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  •   David Lillywhite reacted to this post about 3 years ago

    Ant Anstead's moderns tipped for stardom / #Porsche-911-996 / #Porsche-911 / #Porsche-996 / Porsche /

    After a lukewarm reception, the 996- generation 911 won people over. It's now a performance bargain, says Ant Anstead.

    COST NEW £105,350
    VALUE NOW £50,000

    Staggeringly fast, yet eminently usable – the Porsche 911 (996) represents great value – if you find a good one.

    What To Love – and To Fear

    + The cheapest and most practical way into 911 ownership. Buy a good C2/C4 and it's a lot of value. Turbos/GTs are amazing.

    - Intermediate shaft bearing problems are a concern on non-Metzger engines. Pick one that's had the job done, or take up some form of organised religion and hope.

    When the muchloved air-cooled 993 was phased out in #1998 and #Porsche launched the water-cooled 996 model there was uproar among diehard 911 enthusiasts.

    Porsche made a rare mistake and decided its top-of-the-range model should share the fried egg headlights seen on the Boxster. The car looked spectacularly ugly, but let's put aside 'cars as art' and look at the figures.

    While the Carrera's 3.4-litre flat six produced a healthy 296bhp and 178mph top speed, that really only put it on par with the BMW M3.

    Munich's baby would be blown into the weeds by the 2002 911 Turbo (see MC Issue 2). Packing two mighty turbochargers and 420bhp, kept in check by a four-wheel-drive system, it could hit 62mph in 4.2 seconds and keep on pulling all the way to 189mph. It was glorious. While these cars have their appeal, my pick of the bunch are the post-facelift (996.2) ones from 2002 onwards. Out went the ugly headlights and in came a revised 3.6-litre engine that yielded an extra 15bhp for the Carrera models. The Turbo X50 was even quicker; 60mph was a memory in four seconds and it charged to 192mph – on German autobahnen, of course.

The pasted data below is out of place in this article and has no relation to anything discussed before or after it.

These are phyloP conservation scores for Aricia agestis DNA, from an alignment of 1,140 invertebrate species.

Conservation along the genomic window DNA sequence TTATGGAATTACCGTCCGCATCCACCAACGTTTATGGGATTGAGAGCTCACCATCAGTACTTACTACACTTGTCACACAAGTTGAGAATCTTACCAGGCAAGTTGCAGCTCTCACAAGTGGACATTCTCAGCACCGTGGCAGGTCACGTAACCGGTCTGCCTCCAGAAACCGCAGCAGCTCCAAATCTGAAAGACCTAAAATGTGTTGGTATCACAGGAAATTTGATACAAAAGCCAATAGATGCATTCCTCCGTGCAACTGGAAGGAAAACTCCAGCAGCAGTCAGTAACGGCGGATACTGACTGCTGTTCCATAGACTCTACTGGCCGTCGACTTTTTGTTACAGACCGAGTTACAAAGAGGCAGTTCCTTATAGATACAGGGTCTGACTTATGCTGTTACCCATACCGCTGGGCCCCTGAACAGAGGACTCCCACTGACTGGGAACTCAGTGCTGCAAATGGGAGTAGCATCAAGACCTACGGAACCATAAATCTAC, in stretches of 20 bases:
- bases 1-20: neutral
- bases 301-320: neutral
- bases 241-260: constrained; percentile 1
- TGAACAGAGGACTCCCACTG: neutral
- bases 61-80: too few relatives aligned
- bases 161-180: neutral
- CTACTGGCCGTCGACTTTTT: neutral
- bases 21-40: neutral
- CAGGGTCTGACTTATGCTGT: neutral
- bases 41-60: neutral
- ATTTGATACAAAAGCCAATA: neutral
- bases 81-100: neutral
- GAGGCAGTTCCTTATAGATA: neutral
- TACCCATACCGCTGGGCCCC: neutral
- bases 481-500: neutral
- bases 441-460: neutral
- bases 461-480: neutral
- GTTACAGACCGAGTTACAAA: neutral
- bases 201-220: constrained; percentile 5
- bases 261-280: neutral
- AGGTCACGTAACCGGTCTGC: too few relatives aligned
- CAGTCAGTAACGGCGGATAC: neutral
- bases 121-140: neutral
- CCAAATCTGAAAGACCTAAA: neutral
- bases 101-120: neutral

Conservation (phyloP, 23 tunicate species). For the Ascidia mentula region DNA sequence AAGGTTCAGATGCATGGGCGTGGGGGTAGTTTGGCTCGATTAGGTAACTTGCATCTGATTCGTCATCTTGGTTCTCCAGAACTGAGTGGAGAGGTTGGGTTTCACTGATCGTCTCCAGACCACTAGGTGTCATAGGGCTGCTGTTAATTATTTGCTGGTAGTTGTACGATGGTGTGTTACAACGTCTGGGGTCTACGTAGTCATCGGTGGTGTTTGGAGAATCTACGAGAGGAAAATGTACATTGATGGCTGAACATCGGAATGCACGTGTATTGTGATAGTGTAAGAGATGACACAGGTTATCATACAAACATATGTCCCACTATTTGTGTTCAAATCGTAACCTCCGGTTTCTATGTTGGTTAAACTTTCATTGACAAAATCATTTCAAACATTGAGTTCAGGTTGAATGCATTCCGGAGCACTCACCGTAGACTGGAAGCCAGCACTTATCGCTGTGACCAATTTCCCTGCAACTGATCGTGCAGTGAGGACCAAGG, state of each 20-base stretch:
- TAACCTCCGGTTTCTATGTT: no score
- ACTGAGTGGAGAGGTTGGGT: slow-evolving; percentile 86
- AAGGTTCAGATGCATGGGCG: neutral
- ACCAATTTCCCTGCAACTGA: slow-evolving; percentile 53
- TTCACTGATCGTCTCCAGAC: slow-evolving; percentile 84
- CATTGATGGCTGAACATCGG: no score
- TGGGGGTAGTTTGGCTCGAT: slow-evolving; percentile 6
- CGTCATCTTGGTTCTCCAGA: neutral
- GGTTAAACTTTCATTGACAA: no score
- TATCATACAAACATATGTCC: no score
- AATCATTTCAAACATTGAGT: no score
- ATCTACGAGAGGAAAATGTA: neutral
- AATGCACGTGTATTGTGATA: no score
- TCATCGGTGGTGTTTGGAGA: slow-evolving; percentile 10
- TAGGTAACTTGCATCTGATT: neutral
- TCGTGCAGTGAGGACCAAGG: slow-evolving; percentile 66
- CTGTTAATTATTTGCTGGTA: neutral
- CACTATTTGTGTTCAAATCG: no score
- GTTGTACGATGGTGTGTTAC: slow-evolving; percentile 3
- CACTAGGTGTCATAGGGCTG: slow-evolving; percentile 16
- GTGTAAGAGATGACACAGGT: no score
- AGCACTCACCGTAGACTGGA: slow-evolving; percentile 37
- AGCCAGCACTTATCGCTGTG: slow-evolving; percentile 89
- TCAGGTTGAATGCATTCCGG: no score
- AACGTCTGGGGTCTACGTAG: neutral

That wasn't the end of the story – the GT3 and GT3 RS models pared back the Carrera to its essentials for track-based thrills. The GT2 did the same trick with the Turbo, but junked the four-wheel-drive safety net and pumped the top speed up to 198mph. The GT2 became known as the widowmaker – well earned.

    The GT3 and GT3 RS rightly have a cult following and are truly breathtaking cars. Sadly the GT3s and the GT3 RSs are now out of reach for most mortals. The GT2 is frankly scary.

    My choice would be a post-2002 Carrera 4S (wide body). It is a beautiful and usable car that shares a lot of the best features, parts and looks of the Turbo. Find yourself a low-mileage manual 4S with dealer and specialist service history and you are in for a real treat for less than £25k. Prized examples are not that hard to find, so long as you have patience.

    I'm also a fan of the Turbo and Turbo S, but people are warming up to its appeal. Low-mileage Turbos are hard to find and prices have risen.

    But a warning – those of you looking to buy a Carrera with an eye on the investment side should bear in mind that 175,262 rolled out of the factory – they're not rare. Then there's the better, prettier, similarly cheap 997.1 Carrera S. I feel another Porsche article coming on.

    Ant Anstead founded Evanta and co-hosts For The Love Of Cars.
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